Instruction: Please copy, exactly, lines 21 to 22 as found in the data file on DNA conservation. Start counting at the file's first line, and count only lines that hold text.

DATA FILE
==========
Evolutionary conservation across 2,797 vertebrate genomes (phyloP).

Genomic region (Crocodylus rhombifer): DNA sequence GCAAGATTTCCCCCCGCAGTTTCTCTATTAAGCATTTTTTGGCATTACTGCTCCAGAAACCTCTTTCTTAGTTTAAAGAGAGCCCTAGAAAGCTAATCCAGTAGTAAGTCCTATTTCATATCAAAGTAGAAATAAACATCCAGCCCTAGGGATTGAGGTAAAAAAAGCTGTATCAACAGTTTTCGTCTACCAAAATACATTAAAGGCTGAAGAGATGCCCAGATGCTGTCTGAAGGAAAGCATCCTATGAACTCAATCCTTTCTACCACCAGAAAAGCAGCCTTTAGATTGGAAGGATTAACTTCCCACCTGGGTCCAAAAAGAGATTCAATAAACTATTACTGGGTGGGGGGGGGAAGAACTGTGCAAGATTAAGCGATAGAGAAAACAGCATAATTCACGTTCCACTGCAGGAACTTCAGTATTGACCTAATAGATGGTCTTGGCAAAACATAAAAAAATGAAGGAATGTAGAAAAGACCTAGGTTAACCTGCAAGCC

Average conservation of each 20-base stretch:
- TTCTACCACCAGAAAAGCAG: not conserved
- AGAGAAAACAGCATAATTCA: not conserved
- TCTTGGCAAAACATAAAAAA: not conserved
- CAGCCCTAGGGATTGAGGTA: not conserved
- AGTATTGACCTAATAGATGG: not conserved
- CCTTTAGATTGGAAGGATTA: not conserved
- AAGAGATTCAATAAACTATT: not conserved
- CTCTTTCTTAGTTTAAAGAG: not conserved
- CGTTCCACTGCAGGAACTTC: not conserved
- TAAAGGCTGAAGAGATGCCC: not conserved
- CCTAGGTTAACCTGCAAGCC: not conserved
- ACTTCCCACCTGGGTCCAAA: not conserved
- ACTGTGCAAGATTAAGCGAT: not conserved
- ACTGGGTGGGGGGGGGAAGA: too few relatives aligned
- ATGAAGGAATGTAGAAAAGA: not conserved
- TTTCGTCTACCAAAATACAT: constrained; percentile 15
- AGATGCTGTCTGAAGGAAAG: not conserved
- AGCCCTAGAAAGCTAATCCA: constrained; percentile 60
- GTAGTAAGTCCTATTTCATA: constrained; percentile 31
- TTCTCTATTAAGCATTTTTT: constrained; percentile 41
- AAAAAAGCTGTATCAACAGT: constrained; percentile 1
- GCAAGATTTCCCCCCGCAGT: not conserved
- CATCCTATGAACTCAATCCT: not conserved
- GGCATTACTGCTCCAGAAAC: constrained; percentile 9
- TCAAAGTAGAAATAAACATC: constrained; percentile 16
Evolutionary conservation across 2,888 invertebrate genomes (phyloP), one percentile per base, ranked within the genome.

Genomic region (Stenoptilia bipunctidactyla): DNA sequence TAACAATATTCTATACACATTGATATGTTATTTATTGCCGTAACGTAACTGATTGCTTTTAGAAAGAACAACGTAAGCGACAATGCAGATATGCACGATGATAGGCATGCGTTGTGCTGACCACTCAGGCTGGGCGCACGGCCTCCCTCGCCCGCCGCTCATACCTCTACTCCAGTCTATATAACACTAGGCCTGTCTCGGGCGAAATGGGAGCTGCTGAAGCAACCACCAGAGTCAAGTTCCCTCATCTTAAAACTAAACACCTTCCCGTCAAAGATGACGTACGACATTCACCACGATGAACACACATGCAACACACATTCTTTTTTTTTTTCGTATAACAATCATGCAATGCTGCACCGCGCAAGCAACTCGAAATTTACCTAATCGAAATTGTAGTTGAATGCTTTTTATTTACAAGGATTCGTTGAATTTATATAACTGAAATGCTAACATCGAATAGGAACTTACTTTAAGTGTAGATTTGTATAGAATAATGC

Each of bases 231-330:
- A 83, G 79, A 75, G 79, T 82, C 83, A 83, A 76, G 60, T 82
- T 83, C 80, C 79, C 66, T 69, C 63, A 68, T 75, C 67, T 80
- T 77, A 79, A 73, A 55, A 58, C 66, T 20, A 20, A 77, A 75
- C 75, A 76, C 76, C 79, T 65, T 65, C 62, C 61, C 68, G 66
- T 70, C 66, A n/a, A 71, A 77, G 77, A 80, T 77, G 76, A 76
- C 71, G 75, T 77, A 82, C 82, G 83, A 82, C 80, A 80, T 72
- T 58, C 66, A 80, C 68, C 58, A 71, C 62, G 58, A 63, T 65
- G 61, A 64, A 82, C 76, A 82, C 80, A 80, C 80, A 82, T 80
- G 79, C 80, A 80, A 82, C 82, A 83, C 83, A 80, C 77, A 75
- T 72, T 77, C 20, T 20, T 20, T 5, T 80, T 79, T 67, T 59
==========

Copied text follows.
- AGCCCTAGAAAGCTAATCCA: constrained; percentile 60
- GTAGTAAGTCCTATTTCATA: constrained; percentile 31